From a cat colony in a Nashville, Tennessee, neighborhood, two orange kittens were saved. All the cats had to be rescued by Kiki, a Nashville Cat Rescue volunteer, and a helpful neighbor.
Zip and Zap were two kittens that got along well. They first appeared a little uneasy as a result of the changes and their new surroundings, but as soon as they were spayed and neutered and given the opportunity to live comfortably indoors, they recognized they were secure.
The adorable boys let out their loving personalities, purred joyfully, and enjoyed the pleasures of their new home when they felt secure.
“They cannot be separated. They were drawn to one another even when there were other cats around to play with. They were obviously the best of friends both when I tried to apprehend them (at the cat colony) and even when they were residing here.”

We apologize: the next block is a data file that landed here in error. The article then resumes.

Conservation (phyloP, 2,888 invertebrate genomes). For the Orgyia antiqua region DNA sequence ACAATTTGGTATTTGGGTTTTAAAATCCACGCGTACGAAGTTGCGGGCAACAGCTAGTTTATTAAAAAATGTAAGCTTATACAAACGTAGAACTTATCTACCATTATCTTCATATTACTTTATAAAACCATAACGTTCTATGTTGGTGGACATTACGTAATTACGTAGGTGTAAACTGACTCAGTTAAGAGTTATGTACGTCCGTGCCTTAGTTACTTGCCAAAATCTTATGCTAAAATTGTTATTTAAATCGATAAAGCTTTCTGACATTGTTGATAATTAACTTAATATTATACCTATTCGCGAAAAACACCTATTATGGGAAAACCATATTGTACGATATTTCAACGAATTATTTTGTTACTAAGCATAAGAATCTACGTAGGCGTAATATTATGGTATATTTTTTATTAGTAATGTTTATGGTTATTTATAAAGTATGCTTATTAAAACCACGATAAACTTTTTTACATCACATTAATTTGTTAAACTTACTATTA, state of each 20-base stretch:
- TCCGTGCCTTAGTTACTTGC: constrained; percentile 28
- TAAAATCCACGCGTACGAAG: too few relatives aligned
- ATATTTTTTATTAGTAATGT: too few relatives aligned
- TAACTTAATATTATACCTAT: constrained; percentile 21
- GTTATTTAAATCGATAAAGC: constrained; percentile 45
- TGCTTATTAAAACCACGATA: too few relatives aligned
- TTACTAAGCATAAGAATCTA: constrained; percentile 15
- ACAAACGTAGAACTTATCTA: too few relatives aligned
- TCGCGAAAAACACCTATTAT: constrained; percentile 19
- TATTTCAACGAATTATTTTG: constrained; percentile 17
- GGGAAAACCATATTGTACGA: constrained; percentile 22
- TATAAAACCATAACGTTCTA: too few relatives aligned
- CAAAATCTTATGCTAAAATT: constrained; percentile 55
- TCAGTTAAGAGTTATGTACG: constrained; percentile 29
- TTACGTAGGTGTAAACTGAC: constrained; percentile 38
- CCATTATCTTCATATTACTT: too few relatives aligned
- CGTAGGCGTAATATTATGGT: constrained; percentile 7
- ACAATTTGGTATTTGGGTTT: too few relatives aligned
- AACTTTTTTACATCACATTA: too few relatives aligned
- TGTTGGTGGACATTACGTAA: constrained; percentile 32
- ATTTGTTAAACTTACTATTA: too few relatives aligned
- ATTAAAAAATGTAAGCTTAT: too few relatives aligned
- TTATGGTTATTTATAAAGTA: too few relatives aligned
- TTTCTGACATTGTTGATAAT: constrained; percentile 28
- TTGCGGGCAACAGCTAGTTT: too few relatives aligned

They developed relationships with humans and other rescued kittens as the days went on, but you almost ever saw them apart. Zip was undoubtedly happy with her brother standing close to her whereas Zap preferred smothering or laying on top of her sister.
Their favorite pastime is snuggling up to one another. They probably like being indoors and being able to unwind without having to worry about staying warm, avoiding danger, or finding their next food.
As content as indoor cats, Zip and Zap are always grinning. These boys are more than ready to discover the house of their dreams after three months in foster care. They deserve to be adopted by and raised by a loving family.
Zip likes to be petted too much; anytime she gets the chance, she shoves her face into people’s hands. When Zap sees this, he quickly imitates Zip and participates in the pampering.
Zap is a chatty kid who enjoys toys, being lifted up, and receiving forehead kisses. He will also give you kisses on the nose. Zip, on the other hand, is a kind and obedient youngster who clamors for attention whenever she has the chance.
Kiki tacked on
“I’m really delighted they let me in so I can assist other kittens. I’m so glad to be a part of their narrative.”